For over two decades, Fereti Atumurirava has been an integral part of the regional effort to support long-term food security and sustainability of staple resources as part of the broader ACIAR-supported horticulture projects in the region.
ACIAR has a long-standing relationship with the Pacific since 1982, fostering partnerships and connecting Australian researchers with their counterparts throughout the region, helping reduce poverty and improve food security.
The partnerships include working with multilateral research agencies such as the Pacific Community (SPC) – the region's principal and largest scientific and technical organisation.
ACIAR Regional Manager for the Pacific, Ms Mai Alagcan, explained that the partnership between ACIAR and SPC is built over 30 years of collaboration between the two agencies and strengthens a shared strategic vision for sustainable agriculture, forestry and fisheries development throughout the Pacific.
‘Agricultural research is an international enterprise that is founded on strong partnerships. At the heart of these partnerships are the relationships we have built with Pacific leaders,' said Ms Alagcan.
‘Not only do we invest in organisations as partners, but we also invest greatly in the people who lead these projects, working with them to enhance their capacities and work with them on their research as they lead in providing homegrown solutions in the Pacific.’
One example of this investment in people and organisational level is Mr Fereti Atumurirava, Pest and Disease Management Adviser, Land Resources Division, SPC. Mr Atumurirava is also a proud John Allwright Fellowship alumnus.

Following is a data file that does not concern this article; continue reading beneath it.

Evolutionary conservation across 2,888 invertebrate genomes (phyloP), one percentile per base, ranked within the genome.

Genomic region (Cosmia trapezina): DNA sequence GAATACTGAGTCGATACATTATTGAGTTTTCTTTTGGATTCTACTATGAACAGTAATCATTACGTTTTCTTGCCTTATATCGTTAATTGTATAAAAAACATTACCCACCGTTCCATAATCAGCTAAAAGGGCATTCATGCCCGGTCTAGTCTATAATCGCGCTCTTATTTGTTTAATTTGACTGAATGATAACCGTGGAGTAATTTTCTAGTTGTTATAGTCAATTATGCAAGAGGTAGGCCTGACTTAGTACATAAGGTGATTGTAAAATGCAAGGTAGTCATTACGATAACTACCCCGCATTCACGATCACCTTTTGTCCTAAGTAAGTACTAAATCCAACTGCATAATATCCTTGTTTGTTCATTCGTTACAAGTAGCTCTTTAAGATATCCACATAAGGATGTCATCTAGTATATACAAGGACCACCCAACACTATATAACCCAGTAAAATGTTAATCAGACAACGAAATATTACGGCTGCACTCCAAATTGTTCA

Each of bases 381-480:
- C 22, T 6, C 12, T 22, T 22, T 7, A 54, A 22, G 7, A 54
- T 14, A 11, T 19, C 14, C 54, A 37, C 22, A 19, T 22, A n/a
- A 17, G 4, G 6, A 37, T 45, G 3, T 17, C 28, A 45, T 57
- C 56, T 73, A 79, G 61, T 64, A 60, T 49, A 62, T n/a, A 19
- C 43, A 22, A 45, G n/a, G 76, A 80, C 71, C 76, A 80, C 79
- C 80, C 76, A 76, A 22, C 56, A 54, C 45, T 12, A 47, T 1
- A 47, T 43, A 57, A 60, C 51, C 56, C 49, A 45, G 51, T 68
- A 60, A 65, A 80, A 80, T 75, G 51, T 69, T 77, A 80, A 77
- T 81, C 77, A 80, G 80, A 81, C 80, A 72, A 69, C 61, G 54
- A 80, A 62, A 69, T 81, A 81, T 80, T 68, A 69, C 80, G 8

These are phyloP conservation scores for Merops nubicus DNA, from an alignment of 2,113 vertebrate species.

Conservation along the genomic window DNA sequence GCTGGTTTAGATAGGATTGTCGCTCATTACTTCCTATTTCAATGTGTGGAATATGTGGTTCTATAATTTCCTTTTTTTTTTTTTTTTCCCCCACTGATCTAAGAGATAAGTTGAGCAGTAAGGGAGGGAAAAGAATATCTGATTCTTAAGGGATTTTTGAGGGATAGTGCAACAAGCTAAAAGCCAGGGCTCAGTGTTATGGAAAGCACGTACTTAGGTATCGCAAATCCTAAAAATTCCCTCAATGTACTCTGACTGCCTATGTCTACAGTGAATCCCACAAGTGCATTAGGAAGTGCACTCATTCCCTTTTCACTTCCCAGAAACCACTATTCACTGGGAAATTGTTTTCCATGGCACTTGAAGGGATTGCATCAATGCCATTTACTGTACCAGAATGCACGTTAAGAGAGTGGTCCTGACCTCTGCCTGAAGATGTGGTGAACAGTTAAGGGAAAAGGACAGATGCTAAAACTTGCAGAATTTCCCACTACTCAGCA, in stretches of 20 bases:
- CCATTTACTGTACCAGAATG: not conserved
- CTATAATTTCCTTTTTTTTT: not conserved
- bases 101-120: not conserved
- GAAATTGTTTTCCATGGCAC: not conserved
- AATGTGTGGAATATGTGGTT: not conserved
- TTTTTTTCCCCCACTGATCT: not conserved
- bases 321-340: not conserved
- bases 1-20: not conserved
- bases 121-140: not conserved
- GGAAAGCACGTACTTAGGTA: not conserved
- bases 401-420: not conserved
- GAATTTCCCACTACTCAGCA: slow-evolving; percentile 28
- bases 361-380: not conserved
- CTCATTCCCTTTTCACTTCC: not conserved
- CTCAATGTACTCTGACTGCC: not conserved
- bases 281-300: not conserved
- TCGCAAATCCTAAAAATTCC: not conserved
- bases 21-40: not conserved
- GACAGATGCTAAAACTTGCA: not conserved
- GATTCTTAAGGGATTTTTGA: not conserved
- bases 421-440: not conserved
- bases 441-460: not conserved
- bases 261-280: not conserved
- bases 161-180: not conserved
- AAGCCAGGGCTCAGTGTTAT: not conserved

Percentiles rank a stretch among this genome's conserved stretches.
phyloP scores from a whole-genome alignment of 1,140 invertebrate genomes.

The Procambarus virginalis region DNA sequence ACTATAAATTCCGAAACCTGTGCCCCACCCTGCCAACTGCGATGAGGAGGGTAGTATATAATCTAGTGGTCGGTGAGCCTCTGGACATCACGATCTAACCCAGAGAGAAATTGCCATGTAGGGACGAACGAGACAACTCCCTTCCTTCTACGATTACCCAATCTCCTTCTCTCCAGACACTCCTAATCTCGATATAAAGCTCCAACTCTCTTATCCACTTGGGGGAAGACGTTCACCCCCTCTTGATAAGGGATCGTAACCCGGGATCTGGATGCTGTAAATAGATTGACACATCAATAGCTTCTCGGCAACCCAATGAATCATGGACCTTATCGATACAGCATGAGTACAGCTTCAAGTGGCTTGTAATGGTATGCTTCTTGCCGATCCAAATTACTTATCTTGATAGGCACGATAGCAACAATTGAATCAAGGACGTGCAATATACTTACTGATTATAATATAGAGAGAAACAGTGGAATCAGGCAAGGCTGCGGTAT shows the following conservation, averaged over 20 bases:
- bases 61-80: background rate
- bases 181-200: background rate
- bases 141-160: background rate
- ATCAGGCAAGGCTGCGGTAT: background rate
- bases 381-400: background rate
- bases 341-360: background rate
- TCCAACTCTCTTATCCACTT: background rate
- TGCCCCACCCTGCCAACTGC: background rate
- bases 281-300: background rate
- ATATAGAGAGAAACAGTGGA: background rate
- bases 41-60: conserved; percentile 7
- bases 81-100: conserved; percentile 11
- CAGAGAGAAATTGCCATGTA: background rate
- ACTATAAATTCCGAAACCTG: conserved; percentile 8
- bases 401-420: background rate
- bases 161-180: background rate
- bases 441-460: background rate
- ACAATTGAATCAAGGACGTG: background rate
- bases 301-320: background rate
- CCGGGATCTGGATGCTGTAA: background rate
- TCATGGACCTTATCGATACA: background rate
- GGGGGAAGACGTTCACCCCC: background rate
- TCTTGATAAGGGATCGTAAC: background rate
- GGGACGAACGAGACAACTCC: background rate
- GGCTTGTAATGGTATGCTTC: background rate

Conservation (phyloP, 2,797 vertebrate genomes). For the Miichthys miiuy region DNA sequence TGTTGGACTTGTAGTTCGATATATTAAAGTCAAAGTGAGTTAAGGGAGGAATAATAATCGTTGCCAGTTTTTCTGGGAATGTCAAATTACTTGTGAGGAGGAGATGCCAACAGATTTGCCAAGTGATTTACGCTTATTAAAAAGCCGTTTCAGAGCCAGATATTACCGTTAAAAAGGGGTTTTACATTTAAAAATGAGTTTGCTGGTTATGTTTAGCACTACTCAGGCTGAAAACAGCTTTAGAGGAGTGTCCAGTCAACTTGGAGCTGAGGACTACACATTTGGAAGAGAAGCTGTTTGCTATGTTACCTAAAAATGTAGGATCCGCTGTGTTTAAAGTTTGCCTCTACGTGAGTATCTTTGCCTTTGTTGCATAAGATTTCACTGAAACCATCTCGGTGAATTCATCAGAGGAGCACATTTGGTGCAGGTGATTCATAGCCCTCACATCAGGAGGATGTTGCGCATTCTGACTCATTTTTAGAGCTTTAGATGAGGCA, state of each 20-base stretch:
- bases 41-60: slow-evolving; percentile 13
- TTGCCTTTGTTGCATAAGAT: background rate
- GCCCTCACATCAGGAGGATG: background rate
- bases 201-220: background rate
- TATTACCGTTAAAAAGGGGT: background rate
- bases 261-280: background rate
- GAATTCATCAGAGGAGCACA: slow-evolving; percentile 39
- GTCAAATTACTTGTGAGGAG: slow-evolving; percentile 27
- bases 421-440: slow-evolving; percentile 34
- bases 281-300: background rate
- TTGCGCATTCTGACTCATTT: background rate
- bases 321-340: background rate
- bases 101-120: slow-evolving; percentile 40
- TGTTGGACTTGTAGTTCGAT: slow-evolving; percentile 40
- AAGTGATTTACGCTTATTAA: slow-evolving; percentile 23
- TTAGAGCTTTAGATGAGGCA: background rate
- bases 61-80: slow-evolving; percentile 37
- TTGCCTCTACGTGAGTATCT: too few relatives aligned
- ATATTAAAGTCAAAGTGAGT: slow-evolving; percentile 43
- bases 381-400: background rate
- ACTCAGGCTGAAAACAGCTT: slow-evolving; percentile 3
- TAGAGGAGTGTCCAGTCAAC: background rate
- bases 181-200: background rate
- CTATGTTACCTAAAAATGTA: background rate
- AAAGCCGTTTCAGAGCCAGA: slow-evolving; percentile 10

From humble beginnings to plant health champion
As Mr Atumurirava finishes off his illustrious career in horticulture, ACIAR is partnership with ACIAR and his journey in plant health in the region.
‘I grew up in Rotuma, a beautiful island with lush vegetation and crystal-clear waters. I have always seen Rotumans as self-sufficient in food production as the small islands are so isolated from mainland Fiji,’ said Mr Atumurirava.
‘Rotumans, like any other Pacific islanders, have a special connection to the land and sea as it is a food source and a way to earn a living, so I have always seen the importance of self-subsistence farming.
‘I have seen the importance of agriculture for the people of the Pacific and how suspectable our most valuable resources in the food systems are to climate change and pests and diseases.’
After finishing his academic pursuits, Mr Atumurirava worked at Fiji's Ministry of Primary Industries, and then in 2003 Mr Atumurirava joined SPC’s Land and Resources Division (LRD) as a pest technician under the ACIAR-supported project on Taro Beetle Management in the Pacific Islands.
‘I then joined another ACIAR-supported project on the Management of Diamondback moth in Fiji and Samoa. In 2008, I was awarded a John Allwright Fellowship (JAF) and decided to enhance my leadership skills,’ said Mr Atumurirava.
‘The research on the management of diamondback moth was part of my fellowship.’
Dr Michael Furlong of the University of Queensland has worked with Mr Atumurirava for almost 2 decades.
‘During those 20 years, I have developed a friendship and a great working relationship with him. I have been able to turn to him for advice and seen his contributions to agriculture not just for Fiji but the region. Mr Atumurirava has a deep passion for imparting knowledge to his team, regional partners and farmers. He will be sorely missed by me and everyone at SPC,’ said Dr Furlong.
‘Mr Atumurirava’s work has had a significant impact on agriculture in the Pacific Islands. He has helped farmers to develop new pest and disease management strategies, and he has also advocated for sustainable agricultural practices.’